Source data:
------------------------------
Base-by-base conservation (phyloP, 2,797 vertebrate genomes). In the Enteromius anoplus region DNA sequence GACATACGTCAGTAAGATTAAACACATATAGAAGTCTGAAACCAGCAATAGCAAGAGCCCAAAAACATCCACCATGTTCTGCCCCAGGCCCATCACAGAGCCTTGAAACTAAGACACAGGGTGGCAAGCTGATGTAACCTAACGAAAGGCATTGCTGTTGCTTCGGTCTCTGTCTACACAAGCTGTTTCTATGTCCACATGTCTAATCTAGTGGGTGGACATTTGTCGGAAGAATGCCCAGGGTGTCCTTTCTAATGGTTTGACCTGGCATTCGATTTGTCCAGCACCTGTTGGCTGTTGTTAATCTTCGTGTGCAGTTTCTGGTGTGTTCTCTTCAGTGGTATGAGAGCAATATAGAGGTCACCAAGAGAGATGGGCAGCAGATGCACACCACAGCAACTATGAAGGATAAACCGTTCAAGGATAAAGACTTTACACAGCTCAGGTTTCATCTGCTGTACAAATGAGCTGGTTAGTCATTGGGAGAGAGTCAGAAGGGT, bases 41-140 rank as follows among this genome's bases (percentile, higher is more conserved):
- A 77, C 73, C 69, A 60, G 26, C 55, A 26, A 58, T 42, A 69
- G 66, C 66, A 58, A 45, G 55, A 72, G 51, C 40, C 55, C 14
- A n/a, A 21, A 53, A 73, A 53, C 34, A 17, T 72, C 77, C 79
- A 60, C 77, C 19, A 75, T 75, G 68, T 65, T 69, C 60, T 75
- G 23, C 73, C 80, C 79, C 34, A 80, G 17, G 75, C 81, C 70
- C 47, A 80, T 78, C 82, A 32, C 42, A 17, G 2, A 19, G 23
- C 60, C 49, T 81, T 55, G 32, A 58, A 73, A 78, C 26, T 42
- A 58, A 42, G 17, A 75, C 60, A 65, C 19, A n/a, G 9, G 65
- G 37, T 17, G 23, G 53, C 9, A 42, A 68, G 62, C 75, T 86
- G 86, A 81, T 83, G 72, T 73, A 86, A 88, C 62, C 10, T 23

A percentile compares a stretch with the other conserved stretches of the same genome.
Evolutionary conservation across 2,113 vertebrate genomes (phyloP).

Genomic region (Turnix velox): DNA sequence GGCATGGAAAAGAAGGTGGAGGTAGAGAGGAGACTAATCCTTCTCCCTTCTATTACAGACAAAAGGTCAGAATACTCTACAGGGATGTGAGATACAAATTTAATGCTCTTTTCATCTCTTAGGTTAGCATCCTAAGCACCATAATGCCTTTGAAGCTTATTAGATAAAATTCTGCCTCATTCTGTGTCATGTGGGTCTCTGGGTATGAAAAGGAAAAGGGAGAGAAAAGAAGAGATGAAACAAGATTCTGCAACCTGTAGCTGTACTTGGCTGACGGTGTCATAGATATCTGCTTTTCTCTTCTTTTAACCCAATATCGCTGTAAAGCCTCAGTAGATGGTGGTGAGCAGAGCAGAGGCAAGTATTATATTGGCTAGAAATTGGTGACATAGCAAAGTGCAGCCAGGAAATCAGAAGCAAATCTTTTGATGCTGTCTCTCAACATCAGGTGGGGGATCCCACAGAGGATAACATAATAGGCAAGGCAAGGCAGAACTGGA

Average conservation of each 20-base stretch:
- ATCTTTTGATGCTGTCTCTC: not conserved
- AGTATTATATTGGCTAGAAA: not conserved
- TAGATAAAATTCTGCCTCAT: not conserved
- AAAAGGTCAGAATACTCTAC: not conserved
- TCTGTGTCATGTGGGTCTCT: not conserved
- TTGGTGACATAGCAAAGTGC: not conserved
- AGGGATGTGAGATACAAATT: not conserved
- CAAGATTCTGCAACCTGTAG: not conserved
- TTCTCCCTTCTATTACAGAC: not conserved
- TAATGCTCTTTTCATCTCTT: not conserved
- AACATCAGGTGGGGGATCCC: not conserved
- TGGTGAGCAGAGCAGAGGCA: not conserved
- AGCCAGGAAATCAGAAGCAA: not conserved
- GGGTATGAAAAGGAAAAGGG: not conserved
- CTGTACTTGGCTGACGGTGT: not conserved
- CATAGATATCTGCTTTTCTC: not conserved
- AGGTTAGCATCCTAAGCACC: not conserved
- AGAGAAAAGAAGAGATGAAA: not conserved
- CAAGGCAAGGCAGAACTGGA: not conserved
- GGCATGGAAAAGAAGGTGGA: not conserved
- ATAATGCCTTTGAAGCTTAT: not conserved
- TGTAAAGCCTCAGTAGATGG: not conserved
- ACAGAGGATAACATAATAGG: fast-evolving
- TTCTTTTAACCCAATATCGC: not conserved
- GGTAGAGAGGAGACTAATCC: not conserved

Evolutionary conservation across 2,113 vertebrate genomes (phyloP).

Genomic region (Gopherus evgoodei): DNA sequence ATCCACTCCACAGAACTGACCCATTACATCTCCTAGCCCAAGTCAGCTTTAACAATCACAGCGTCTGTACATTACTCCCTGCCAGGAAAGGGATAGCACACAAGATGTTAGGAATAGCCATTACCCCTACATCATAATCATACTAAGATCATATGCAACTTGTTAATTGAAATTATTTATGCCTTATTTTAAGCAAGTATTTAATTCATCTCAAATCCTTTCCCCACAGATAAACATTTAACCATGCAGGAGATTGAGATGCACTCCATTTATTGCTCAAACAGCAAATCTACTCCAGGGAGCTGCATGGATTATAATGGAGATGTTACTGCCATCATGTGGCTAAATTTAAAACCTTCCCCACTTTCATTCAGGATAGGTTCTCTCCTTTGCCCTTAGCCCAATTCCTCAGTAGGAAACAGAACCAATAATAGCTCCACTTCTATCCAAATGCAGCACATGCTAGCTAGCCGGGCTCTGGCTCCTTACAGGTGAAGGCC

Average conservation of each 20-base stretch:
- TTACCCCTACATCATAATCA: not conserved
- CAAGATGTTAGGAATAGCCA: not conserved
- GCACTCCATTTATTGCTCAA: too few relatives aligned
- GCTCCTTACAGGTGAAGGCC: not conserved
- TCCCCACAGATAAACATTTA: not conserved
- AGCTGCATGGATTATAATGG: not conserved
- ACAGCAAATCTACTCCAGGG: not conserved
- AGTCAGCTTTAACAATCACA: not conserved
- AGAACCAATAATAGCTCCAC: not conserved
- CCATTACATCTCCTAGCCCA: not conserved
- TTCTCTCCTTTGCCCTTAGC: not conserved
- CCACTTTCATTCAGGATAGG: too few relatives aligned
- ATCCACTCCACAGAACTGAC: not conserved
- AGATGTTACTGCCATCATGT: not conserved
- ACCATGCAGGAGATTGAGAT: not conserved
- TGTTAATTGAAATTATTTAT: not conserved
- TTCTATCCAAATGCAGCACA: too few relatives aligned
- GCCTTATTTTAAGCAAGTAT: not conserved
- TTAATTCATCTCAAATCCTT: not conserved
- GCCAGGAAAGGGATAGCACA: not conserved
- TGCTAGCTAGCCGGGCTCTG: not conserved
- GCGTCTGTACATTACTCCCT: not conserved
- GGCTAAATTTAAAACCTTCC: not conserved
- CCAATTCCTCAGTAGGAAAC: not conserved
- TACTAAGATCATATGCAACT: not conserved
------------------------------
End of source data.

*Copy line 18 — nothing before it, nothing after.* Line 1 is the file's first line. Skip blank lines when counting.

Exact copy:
- TAGATAAAATTCTGCCTCAT: not conserved